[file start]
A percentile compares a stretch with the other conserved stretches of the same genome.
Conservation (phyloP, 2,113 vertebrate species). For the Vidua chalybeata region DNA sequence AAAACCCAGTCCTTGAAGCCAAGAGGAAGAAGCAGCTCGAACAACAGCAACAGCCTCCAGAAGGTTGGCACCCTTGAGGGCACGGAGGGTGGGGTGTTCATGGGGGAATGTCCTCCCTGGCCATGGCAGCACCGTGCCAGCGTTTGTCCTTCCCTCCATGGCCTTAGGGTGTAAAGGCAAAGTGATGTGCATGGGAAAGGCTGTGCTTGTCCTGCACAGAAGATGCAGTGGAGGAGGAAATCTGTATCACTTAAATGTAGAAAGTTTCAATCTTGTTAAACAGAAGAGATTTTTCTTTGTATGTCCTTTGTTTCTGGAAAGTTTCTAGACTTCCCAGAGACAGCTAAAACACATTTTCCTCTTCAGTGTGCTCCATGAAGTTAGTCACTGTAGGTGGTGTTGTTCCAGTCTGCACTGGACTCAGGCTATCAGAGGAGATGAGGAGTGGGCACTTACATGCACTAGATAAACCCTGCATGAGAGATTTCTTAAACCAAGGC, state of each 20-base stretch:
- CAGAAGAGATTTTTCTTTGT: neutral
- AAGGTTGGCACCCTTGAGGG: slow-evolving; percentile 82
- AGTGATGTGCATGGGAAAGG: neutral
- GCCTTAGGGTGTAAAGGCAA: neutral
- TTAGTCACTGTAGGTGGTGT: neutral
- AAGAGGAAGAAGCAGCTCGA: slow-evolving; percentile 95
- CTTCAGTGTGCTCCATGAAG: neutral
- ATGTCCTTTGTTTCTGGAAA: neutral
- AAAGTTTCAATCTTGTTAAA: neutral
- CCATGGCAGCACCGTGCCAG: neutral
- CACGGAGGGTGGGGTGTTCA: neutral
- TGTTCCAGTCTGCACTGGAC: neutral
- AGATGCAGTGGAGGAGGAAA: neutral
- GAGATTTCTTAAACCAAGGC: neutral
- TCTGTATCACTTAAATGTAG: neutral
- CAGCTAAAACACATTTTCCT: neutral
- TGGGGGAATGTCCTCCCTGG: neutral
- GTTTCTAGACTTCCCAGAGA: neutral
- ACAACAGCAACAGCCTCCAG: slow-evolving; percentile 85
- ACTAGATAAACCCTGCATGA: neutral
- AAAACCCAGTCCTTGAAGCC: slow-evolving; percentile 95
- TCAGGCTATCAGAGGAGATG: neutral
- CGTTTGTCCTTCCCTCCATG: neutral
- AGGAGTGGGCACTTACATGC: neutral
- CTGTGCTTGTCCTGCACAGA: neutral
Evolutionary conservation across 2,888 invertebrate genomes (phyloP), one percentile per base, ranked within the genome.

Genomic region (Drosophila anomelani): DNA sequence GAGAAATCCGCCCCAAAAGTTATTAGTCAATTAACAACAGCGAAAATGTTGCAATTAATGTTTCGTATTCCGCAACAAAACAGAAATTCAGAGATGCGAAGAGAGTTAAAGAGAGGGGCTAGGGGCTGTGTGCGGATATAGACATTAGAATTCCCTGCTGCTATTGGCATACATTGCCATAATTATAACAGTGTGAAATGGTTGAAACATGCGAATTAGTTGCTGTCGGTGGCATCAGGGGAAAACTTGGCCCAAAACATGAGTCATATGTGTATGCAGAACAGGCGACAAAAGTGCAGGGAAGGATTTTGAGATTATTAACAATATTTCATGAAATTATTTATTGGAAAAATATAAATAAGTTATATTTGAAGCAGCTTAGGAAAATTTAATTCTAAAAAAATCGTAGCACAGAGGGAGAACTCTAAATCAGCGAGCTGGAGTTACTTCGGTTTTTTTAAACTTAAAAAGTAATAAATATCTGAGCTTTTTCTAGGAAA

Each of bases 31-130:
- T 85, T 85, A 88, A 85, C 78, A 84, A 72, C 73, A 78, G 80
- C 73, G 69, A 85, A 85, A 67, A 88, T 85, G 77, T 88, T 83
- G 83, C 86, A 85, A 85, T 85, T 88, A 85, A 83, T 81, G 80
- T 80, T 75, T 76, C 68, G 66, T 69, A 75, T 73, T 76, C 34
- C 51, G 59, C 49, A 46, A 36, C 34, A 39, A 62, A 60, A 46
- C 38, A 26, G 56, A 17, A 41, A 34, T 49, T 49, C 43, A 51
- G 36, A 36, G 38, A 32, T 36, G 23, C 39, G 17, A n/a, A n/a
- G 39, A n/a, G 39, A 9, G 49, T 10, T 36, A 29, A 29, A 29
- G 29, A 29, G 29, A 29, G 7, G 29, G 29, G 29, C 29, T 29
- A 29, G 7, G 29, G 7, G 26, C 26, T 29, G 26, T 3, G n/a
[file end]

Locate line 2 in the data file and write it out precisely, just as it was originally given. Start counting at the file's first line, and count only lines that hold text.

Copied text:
Conservation (phyloP, 2,113 vertebrate species). For the Vidua chalybeata region DNA sequence AAAACCCAGTCCTTGAAGCCAAGAGGAAGAAGCAGCTCGAACAACAGCAACAGCCTCCAGAAGGTTGGCACCCTTGAGGGCACGGAGGGTGGGGTGTTCATGGGGGAATGTCCTCCCTGGCCATGGCAGCACCGTGCCAGCGTTTGTCCTTCCCTCCATGGCCTTAGGGTGTAAAGGCAAAGTGATGTGCATGGGAAAGGCTGTGCTTGTCCTGCACAGAAGATGCAGTGGAGGAGGAAATCTGTATCACTTAAATGTAGAAAGTTTCAATCTTGTTAAACAGAAGAGATTTTTCTTTGTATGTCCTTTGTTTCTGGAAAGTTTCTAGACTTCCCAGAGACAGCTAAAACACATTTTCCTCTTCAGTGTGCTCCATGAAGTTAGTCACTGTAGGTGGTGTTGTTCCAGTCTGCACTGGACTCAGGCTATCAGAGGAGATGAGGAGTGGGCACTTACATGCACTAGATAAACCCTGCATGAGAGATTTCTTAAACCAAGGC, state of each 20-base stretch: